Myths and Truths about CCTV Systems-Part 2

Topic: Installing CCTV Systems





Myth:  Any handyman can install a CCTV system.

Truth:  That is not a myth at all, at least in part.

Broken down to its components of wire, connectors, cameras and Digital Video Recorders (DVR), any handyman, homeowner, building super,  or curious tech-geek can make a CCTV system work at first. The materials are readily available on the net and in retail stores. Lord knows, we all have to save money.

Is there any reason this is any more complicated than that? Well let’s see…

Most State Licensing divisions require low voltage licenses, courses, and passing of tests for anyone looking to make a business of installing such systems. Perhaps the government has a reason for creating safety standards, environmental and consumer protection regulations. But hey, I shouldn’t have to pay extra for that, right?

Well, in every walk of life, wherever people are involved at least, there are varying levels of knowledge gained through experience. Different levels of competence obtained through ones training and education. Then there are the issues of desire, motivation and compensation-Let’s call that the Human Factor.

Every installation is in fact different since every environment has its own design, construction and specific structural challenges. The approaches and techniques used to run wire in a variety of settings can take decades to master. Is the goal of the installer to maintain a long-term relationship and achieve satisfaction of the customer?

The Human Factor exposes a series of choices that will make a big difference in the long-term. Wiring can be exposed to elements like weather, sabotage and tampering through a lack of knowledge or interest on the part of those doing the installation. The vast majority of this work is substandard and the chances are, yours will be too.

The type and choice of wire matters greatly. Some installers will use the same wire that is used for computer networks and telephone systems called Cat 5/6 (industry standard for data and voice formats). They use converters to get back to the correct video and power formats. They do this because it is a lot easier and much, much cheaper; however, it is not correct and will cause technical issues down the road. Cheaper and faster for some is more important than proper and correct. Let’s just say they get what they bargained for.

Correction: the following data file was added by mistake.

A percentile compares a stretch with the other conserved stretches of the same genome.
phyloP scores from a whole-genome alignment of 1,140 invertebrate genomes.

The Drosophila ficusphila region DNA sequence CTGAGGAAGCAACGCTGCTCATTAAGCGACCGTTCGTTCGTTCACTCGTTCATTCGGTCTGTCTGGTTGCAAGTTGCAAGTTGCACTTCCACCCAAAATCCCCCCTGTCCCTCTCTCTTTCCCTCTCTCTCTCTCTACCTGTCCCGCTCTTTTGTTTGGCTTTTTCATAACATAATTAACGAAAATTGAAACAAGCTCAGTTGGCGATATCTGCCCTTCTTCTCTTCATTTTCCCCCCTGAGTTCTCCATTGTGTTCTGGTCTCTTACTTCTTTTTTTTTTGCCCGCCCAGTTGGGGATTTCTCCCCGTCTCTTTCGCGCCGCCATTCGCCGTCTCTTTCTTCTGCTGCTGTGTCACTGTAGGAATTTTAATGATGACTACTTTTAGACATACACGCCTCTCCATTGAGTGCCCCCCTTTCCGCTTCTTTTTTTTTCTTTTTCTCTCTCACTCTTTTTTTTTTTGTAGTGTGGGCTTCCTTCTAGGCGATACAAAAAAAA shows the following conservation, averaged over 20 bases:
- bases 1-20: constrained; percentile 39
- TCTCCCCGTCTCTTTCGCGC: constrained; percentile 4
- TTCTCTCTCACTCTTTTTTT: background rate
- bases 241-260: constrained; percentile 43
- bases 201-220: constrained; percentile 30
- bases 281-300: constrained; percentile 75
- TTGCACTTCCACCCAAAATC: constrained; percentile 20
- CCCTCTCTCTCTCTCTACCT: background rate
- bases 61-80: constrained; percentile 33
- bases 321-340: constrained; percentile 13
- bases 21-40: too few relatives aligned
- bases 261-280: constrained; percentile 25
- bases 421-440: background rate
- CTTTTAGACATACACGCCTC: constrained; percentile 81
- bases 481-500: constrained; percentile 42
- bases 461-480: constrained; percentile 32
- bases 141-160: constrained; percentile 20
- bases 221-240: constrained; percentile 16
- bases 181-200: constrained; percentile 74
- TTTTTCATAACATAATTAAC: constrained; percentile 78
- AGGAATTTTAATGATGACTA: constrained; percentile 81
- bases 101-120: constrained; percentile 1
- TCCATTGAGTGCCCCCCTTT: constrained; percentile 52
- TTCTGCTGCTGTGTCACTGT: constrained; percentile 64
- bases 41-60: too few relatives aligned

There is special wire with specific copper content for CCTV cameras called 95% branded RG59U and 18/2 for power (best if in one jacket, called Siamese wire).  Wire lengths, routes and relationships to regular and high voltage wiring has to be taken into consideration by the installers to avoid electromagnetic interference and poor signal strength (those wave effects on the images), which will develop over time.

There are different types of terminations or connectors. Only the more expensive BNC “crimp on type” should be used for connections that will be stable over time. The short cut and cheaper “twist-on” BNCs will have dramatic effect on performance and are used too often.

The issue of basic pride (work ethic) or the lack of it, in the work that someone is paying for, is rarely seen by the untrained eye, but hurts the paying public no less in the end. Once their checks clear, most installers or handymen will have no interest in servicing your system.

If now you are less than confident in whom you thought should install your CCTV system including yourself, then simply vow not to put this task in just anyone’s hands.

The next step could be to either give up or hire a “true professional”. There are companies who claim to know what they are doing, but with todays costs of doing business, all businesses face mounting challenges. Taking cost-cutting short cuts like those “one man bands”, the guy who is doing you a favor, and or those brave souls who do it themselves are now becoming standard practice within an industry (not all companies) that is known for not taking care of their customers.

Finding and choosing a professional or company is not an easy task. The trouble is most companies are not proficient at the multiple disciplines. There are many aspects of today’s CCTV companies with many components to get right. Successful implementation of CCTV systems requires specialized product knowledge and the abilities to coordinate and manage technical issues, installations, administration, sales, marketing, accounting, services, and technical support staffs. Chances are, a full-service professional company won’t find you. If they do, you must make sure you’re not being sold a bill of goods.

These challenges are all made more complicated by the specialty of technical products which become proprietary to a company who has to standardize to manage their business.

Most companies have few employees, and when they do get an order, they hire “a subcontractor” to do the installation. This person may or may not show up or finish the job for a variety of reasons, including having a falling out with the client or person who hired them or working where there is a higher paying job.

Proof of insurance and licensing is critical to require from the company you would like to choose. Remember talk is cheap; trust, but verify.

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2 Responses to Myths and Truths about CCTV Systems-Part 2

  1. There are very few shopping malls in London which do not have a cctv system installation nowadays to monitor movements of people, to protect premises and to provide a more secure environment for shoppers in times of rising crime.

    • cctv says:

      Unfortunately for some, the installation of cameras only becomes a priority after a significant event occurs. Thankfully, many people and businesses are seeing the importance of security and how being proactive can make a huge difference.

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